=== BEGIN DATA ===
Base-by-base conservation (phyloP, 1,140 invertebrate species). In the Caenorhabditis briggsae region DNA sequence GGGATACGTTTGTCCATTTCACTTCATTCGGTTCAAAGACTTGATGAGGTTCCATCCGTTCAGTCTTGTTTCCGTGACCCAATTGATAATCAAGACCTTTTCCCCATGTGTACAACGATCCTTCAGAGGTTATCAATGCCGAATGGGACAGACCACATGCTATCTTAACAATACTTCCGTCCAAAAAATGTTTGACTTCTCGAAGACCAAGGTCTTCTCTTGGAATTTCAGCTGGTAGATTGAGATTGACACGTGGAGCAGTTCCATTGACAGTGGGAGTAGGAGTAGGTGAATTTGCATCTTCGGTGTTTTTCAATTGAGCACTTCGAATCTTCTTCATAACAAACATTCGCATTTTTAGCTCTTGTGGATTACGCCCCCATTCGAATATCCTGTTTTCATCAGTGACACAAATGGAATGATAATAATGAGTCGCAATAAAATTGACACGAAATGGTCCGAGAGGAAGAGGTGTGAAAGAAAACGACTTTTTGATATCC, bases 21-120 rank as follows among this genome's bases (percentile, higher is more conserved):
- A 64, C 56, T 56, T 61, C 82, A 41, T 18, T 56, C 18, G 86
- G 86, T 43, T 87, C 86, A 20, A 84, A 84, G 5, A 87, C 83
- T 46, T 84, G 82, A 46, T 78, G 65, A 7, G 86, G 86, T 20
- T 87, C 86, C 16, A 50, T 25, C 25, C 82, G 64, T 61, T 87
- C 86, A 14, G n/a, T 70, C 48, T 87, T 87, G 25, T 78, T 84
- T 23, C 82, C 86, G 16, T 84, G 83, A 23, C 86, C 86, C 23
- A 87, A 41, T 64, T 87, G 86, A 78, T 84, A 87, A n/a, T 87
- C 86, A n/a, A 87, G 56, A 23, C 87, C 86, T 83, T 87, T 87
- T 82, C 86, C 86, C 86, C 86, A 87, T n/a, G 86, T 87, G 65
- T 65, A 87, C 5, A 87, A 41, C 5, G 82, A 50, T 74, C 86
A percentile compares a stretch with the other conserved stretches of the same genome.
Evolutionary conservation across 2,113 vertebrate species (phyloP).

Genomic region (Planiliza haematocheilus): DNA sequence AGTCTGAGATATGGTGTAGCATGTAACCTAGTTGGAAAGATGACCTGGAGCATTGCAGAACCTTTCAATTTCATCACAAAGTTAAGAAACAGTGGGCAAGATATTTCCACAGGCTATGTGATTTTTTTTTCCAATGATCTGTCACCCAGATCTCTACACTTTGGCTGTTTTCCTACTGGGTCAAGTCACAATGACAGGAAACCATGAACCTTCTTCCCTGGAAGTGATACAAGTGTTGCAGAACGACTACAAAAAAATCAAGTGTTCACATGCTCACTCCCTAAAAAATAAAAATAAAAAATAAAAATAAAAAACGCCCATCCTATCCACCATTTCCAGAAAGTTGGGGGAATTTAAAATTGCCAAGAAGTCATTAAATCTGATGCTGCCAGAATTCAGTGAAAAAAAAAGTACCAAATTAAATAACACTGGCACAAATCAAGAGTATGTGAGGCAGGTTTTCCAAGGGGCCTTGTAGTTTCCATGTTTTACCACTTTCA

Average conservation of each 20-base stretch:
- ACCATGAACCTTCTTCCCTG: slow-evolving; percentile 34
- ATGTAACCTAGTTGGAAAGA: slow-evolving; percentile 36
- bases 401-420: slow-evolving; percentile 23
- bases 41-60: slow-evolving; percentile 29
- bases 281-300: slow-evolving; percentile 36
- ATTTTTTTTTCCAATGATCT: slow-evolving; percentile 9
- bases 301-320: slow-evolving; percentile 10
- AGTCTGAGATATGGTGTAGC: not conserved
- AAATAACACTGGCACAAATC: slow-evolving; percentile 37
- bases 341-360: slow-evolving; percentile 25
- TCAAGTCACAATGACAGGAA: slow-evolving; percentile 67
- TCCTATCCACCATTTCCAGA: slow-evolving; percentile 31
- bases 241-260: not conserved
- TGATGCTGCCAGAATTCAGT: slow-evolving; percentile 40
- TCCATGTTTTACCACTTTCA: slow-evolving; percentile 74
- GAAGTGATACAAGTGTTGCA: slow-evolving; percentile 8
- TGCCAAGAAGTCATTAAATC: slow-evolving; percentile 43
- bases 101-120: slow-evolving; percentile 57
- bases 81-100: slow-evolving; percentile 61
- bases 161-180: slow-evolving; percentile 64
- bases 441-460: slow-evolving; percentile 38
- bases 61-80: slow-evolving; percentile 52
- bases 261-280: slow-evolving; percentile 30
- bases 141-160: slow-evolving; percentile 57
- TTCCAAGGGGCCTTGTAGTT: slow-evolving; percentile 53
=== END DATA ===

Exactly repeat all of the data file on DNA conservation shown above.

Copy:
Base-by-base conservation (phyloP, 1,140 invertebrate species). In the Caenorhabditis briggsae region DNA sequence GGGATACGTTTGTCCATTTCACTTCATTCGGTTCAAAGACTTGATGAGGTTCCATCCGTTCAGTCTTGTTTCCGTGACCCAATTGATAATCAAGACCTTTTCCCCATGTGTACAACGATCCTTCAGAGGTTATCAATGCCGAATGGGACAGACCACATGCTATCTTAACAATACTTCCGTCCAAAAAATGTTTGACTTCTCGAAGACCAAGGTCTTCTCTTGGAATTTCAGCTGGTAGATTGAGATTGACACGTGGAGCAGTTCCATTGACAGTGGGAGTAGGAGTAGGTGAATTTGCATCTTCGGTGTTTTTCAATTGAGCACTTCGAATCTTCTTCATAACAAACATTCGCATTTTTAGCTCTTGTGGATTACGCCCCCATTCGAATATCCTGTTTTCATCAGTGACACAAATGGAATGATAATAATGAGTCGCAATAAAATTGACACGAAATGGTCCGAGAGGAAGAGGTGTGAAAGAAAACGACTTTTTGATATCC, bases 21-120 rank as follows among this genome's bases (percentile, higher is more conserved):
- A 64, C 56, T 56, T 61, C 82, A 41, T 18, T 56, C 18, G 86
- G 86, T 43, T 87, C 86, A 20, A 84, A 84, G 5, A 87, C 83
- T 46, T 84, G 82, A 46, T 78, G 65, A 7, G 86, G 86, T 20
- T 87, C 86, C 16, A 50, T 25, C 25, C 82, G 64, T 61, T 87
- C 86, A 14, G n/a, T 70, C 48, T 87, T 87, G 25, T 78, T 84
- T 23, C 82, C 86, G 16, T 84, G 83, A 23, C 86, C 86, C 23
- A 87, A 41, T 64, T 87, G 86, A 78, T 84, A 87, A n/a, T 87
- C 86, A n/a, A 87, G 56, A 23, C 87, C 86, T 83, T 87, T 87
- T 82, C 86, C 86, C 86, C 86, A 87, T n/a, G 86, T 87, G 65
- T 65, A 87, C 5, A 87, A 41, C 5, G 82, A 50, T 74, C 86
A percentile compares a stretch with the other conserved stretches of the same genome.
Evolutionary conservation across 2,113 vertebrate species (phyloP).

Genomic region (Planiliza haematocheilus): DNA sequence AGTCTGAGATATGGTGTAGCATGTAACCTAGTTGGAAAGATGACCTGGAGCATTGCAGAACCTTTCAATTTCATCACAAAGTTAAGAAACAGTGGGCAAGATATTTCCACAGGCTATGTGATTTTTTTTTCCAATGATCTGTCACCCAGATCTCTACACTTTGGCTGTTTTCCTACTGGGTCAAGTCACAATGACAGGAAACCATGAACCTTCTTCCCTGGAAGTGATACAAGTGTTGCAGAACGACTACAAAAAAATCAAGTGTTCACATGCTCACTCCCTAAAAAATAAAAATAAAAAATAAAAATAAAAAACGCCCATCCTATCCACCATTTCCAGAAAGTTGGGGGAATTTAAAATTGCCAAGAAGTCATTAAATCTGATGCTGCCAGAATTCAGTGAAAAAAAAAGTACCAAATTAAATAACACTGGCACAAATCAAGAGTATGTGAGGCAGGTTTTCCAAGGGGCCTTGTAGTTTCCATGTTTTACCACTTTCA

Average conservation of each 20-base stretch:
- ACCATGAACCTTCTTCCCTG: slow-evolving; percentile 34
- ATGTAACCTAGTTGGAAAGA: slow-evolving; percentile 36
- bases 401-420: slow-evolving; percentile 23
- bases 41-60: slow-evolving; percentile 29
- bases 281-300: slow-evolving; percentile 36
- ATTTTTTTTTCCAATGATCT: slow-evolving; percentile 9
- bases 301-320: slow-evolving; percentile 10
- AGTCTGAGATATGGTGTAGC: not conserved
- AAATAACACTGGCACAAATC: slow-evolving; percentile 37
- bases 341-360: slow-evolving; percentile 25
- TCAAGTCACAATGACAGGAA: slow-evolving; percentile 67
- TCCTATCCACCATTTCCAGA: slow-evolving; percentile 31
- bases 241-260: not conserved
- TGATGCTGCCAGAATTCAGT: slow-evolving; percentile 40
- TCCATGTTTTACCACTTTCA: slow-evolving; percentile 74
- GAAGTGATACAAGTGTTGCA: slow-evolving; percentile 8
- TGCCAAGAAGTCATTAAATC: slow-evolving; percentile 43
- bases 101-120: slow-evolving; percentile 57
- bases 81-100: slow-evolving; percentile 61
- bases 161-180: slow-evolving; percentile 64
- bases 441-460: slow-evolving; percentile 38
- bases 61-80: slow-evolving; percentile 52
- bases 261-280: slow-evolving; percentile 30
- bases 141-160: slow-evolving; percentile 57
- TTCCAAGGGGCCTTGTAGTT: slow-evolving; percentile 53